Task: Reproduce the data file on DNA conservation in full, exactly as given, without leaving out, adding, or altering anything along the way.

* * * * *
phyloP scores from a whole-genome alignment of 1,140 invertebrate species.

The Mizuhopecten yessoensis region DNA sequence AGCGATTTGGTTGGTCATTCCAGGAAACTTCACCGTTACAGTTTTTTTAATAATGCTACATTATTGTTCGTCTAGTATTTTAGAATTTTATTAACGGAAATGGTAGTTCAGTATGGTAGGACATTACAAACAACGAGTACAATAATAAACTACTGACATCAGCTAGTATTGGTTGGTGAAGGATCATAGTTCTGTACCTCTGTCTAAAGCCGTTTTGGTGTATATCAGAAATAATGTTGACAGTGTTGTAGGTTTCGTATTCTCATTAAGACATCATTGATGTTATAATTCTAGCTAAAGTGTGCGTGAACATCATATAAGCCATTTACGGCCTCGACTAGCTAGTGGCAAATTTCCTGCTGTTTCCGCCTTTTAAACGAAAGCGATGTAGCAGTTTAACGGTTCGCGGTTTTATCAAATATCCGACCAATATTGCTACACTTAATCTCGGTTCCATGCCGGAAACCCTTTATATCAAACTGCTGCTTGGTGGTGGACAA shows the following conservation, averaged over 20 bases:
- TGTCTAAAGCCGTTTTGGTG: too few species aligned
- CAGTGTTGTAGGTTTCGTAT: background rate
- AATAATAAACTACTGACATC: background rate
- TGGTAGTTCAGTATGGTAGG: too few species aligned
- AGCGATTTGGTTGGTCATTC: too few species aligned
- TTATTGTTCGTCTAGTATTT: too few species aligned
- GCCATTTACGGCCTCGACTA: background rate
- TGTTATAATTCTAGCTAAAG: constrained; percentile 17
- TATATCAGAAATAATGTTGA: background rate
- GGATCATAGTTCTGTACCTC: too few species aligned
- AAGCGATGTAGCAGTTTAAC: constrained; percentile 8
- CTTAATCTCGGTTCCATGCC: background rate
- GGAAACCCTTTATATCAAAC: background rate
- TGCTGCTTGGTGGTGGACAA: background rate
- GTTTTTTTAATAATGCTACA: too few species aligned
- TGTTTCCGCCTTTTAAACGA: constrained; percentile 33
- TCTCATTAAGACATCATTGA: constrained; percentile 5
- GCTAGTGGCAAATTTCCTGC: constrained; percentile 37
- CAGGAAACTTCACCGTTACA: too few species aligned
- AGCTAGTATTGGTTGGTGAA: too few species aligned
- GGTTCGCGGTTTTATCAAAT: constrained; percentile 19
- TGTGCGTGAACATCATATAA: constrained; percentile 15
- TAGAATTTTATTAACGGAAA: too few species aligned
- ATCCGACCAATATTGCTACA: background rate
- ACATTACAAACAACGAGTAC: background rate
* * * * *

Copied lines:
phyloP scores from a whole-genome alignment of 1,140 invertebrate species.

The Mizuhopecten yessoensis region DNA sequence AGCGATTTGGTTGGTCATTCCAGGAAACTTCACCGTTACAGTTTTTTTAATAATGCTACATTATTGTTCGTCTAGTATTTTAGAATTTTATTAACGGAAATGGTAGTTCAGTATGGTAGGACATTACAAACAACGAGTACAATAATAAACTACTGACATCAGCTAGTATTGGTTGGTGAAGGATCATAGTTCTGTACCTCTGTCTAAAGCCGTTTTGGTGTATATCAGAAATAATGTTGACAGTGTTGTAGGTTTCGTATTCTCATTAAGACATCATTGATGTTATAATTCTAGCTAAAGTGTGCGTGAACATCATATAAGCCATTTACGGCCTCGACTAGCTAGTGGCAAATTTCCTGCTGTTTCCGCCTTTTAAACGAAAGCGATGTAGCAGTTTAACGGTTCGCGGTTTTATCAAATATCCGACCAATATTGCTACACTTAATCTCGGTTCCATGCCGGAAACCCTTTATATCAAACTGCTGCTTGGTGGTGGACAA shows the following conservation, averaged over 20 bases:
- TGTCTAAAGCCGTTTTGGTG: too few species aligned
- CAGTGTTGTAGGTTTCGTAT: background rate
- AATAATAAACTACTGACATC: background rate
- TGGTAGTTCAGTATGGTAGG: too few species aligned
- AGCGATTTGGTTGGTCATTC: too few species aligned
- TTATTGTTCGTCTAGTATTT: too few species aligned
- GCCATTTACGGCCTCGACTA: background rate
- TGTTATAATTCTAGCTAAAG: constrained; percentile 17
- TATATCAGAAATAATGTTGA: background rate
- GGATCATAGTTCTGTACCTC: too few species aligned
- AAGCGATGTAGCAGTTTAAC: constrained; percentile 8
- CTTAATCTCGGTTCCATGCC: background rate
- GGAAACCCTTTATATCAAAC: background rate
- TGCTGCTTGGTGGTGGACAA: background rate
- GTTTTTTTAATAATGCTACA: too few species aligned
- TGTTTCCGCCTTTTAAACGA: constrained; percentile 33
- TCTCATTAAGACATCATTGA: constrained; percentile 5
- GCTAGTGGCAAATTTCCTGC: constrained; percentile 37
- CAGGAAACTTCACCGTTACA: too few species aligned
- AGCTAGTATTGGTTGGTGAA: too few species aligned
- GGTTCGCGGTTTTATCAAAT: constrained; percentile 19
- TGTGCGTGAACATCATATAA: constrained; percentile 15
- TAGAATTTTATTAACGGAAA: too few species aligned
- ATCCGACCAATATTGCTACA: background rate
- ACATTACAAACAACGAGTAC: background rate